The charge source 20 is preferably moved at a velocity v along the second surface 18 of the dielectric substrate 10, indicated by an arrow 22.

Reference is now made to FIGS. 3A and 3B which illustrate apparatus for applying voltage and charges to opposite surfaces of a dielectric substrate 42 in accordance with another embodiment of the present invention.

In this embodiment, an elongate alternating polarity charge source (EAPCS) 46, such as that described herein and being capable of achieving a spatial edge accuracy consistent with the desired resolution is scanned in one dimension, perpendicular to its longitudinal axis, along a second surface 48 of substrate 42, by means of a linear drive mechanism including a worm screw 50 cooperating with a screw rider 52, fixed to source 46. An electric motor 54 drives the worm screw 50 in response to the outputs of a commercially available synchronized driver 56. A host computer (not shown) provides positioning instructions via a multiplexer 58 to driver 56.

In this embodiment, a multisectional conductive backing layer 60, typically comprising a plurality of elongate electrodes 44, is associated with the first surface of the dielectric substrate 42. Each electrode 44 is provided with an information content modulated time varying voltage via a corresponding driver 62, in response to control signals received from the host computer via multiplexer 58.

It may be appreciated that in the embodiment of FIGS. 3A and 3B a charge pattern is written on the second surface by information content modulation of voltages applied simultaneously to the different regions of the first surface of the dielectric substrate 42 via electrodes 44 in synchronism with the one dimensional scanning motion of source 46.

It is appreciated that a desired two-dimensional spatial resolution may be achieved by adjusting appropriate parameters. In a first dimension, the parameters to be adjusted include the width of the elongate electrodes 44, the width of a gap 45 between adjacent electrodes 44, the thickness of the dielectric layer 42 and the dielectric constant of the dielectric layer 42. In a second dimension, the parameters include the edge definition of the EAPCS 46. The gaps 45 should be filled with electrically insulative dielectric material having high dielectric strength. Alternatively, gaps 45 may be filled with highly resistive material.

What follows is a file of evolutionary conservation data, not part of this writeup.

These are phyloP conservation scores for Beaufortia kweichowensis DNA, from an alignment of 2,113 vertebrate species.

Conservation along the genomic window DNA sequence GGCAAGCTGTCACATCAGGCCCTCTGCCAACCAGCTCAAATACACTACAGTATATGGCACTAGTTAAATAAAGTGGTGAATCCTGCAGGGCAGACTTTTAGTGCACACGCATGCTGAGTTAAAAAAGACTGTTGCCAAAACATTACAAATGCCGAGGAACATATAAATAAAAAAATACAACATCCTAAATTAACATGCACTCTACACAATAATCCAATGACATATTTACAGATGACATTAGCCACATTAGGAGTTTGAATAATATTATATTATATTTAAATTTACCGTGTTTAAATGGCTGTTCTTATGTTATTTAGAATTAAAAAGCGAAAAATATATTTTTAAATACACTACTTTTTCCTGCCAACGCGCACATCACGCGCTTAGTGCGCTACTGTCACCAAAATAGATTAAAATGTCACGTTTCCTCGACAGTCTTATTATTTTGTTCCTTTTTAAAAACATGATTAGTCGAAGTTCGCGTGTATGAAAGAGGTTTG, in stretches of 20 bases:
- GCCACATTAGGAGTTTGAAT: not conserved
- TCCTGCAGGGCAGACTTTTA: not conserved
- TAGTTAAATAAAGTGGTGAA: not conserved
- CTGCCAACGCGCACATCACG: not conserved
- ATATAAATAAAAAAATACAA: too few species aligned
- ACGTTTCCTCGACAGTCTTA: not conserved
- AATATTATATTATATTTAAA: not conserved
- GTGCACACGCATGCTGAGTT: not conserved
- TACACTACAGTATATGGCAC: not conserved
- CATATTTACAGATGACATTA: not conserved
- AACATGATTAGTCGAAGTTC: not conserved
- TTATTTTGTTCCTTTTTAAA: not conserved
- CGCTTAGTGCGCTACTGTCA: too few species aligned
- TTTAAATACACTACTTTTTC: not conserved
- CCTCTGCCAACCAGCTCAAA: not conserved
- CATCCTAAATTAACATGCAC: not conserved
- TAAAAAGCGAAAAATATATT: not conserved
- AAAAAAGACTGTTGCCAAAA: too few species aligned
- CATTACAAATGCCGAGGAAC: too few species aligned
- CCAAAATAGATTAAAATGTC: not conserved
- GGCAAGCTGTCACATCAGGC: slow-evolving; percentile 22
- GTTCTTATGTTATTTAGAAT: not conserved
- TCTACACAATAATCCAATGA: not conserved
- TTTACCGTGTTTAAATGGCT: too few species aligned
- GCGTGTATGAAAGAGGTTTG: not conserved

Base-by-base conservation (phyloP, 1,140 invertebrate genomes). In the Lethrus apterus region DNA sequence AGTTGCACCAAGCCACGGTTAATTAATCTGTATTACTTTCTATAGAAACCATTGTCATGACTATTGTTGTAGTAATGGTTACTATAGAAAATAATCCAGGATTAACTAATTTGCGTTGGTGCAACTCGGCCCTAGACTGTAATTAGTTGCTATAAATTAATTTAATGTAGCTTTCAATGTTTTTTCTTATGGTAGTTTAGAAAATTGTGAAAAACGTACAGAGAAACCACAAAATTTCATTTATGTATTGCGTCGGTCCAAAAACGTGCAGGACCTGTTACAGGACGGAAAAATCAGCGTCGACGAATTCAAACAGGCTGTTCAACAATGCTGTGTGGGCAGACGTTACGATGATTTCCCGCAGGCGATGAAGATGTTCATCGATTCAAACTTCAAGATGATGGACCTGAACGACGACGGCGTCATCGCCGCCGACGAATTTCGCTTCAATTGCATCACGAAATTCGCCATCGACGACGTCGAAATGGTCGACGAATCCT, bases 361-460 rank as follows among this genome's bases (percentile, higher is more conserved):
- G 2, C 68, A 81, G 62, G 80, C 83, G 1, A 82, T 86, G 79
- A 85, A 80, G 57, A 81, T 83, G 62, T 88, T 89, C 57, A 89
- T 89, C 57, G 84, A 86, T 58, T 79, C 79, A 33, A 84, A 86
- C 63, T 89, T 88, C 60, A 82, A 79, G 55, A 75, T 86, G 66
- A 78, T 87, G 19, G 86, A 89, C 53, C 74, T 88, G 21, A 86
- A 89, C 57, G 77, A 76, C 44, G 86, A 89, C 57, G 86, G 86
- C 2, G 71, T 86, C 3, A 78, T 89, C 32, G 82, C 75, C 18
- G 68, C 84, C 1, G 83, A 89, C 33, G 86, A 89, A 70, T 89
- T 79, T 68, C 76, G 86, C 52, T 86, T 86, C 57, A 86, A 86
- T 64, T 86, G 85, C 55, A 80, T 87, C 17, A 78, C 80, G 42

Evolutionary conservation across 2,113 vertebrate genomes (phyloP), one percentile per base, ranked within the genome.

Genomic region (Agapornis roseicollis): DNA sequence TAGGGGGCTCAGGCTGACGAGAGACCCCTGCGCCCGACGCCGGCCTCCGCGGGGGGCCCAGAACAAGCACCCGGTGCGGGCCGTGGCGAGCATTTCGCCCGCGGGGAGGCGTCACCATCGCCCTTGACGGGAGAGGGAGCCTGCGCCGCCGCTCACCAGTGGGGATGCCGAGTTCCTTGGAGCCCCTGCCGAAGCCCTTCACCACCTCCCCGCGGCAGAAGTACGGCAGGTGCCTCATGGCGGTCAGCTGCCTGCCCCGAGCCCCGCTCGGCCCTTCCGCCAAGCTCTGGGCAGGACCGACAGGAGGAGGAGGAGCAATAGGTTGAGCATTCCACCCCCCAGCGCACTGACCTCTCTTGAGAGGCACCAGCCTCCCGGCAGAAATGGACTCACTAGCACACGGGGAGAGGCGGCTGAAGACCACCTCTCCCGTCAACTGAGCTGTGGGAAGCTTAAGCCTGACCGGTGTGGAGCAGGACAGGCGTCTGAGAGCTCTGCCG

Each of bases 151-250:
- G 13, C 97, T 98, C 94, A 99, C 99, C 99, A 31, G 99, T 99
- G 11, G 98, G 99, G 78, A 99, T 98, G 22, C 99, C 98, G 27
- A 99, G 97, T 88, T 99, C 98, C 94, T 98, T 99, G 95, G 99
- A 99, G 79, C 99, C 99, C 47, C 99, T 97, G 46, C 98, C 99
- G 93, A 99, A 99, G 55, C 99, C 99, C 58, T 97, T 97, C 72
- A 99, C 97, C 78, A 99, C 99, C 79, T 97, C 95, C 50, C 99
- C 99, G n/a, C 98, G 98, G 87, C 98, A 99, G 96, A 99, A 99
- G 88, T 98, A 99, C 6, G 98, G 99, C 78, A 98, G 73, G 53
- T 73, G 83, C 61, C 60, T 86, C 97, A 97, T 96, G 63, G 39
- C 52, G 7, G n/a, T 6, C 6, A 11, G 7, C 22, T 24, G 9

It is further appreciated that the dynamic charge retention techniques described hereinabove allow an uninterrupted line of uniform width as small as one pixel to be achieved. The advantages of these techniques include the replacement of dot pixels thus eliminating holes between pixels. Accordingly, intentional overlap of pixels is not necessary.

Mult-sectional conductive backing layer 60 may comprise a uniform conductive film from which a plurality of electrodes are created using an etching technique such as laser etching, chemical etching, or ion etching. Alternatvely the multi-sectional conductive backing layer may comprise a grid comprising a weave of straight conductive wires in one dimension and insulating curved wires in a second dimension. This type of grid is available from Carbotex of Grutlistrasse 68, Zurich, Switzerland. Alternatively, the multi-sectional conductive backing layer 60 may be produced by electroforming or winding techniques.

Reference is now made to FIGS. 4A and 4B which illustrate operational parameters for continuous toning apparatus in accordance with a preferred embodiment of the present invention.

It is appreciated that certain toners are characterized by the property that the optical density of a toned area can be controlled by the development voltage. Some liquid toners and certain dry toners are examples of this type of toner.

It is also appreciated that the dynamic charge retention techniques described hereinabove are capable of writing continuous voltage levels thus enabling the generation of one-pass monochrome toned images of continuous optical densities, when toners of the type described hereinabove are used.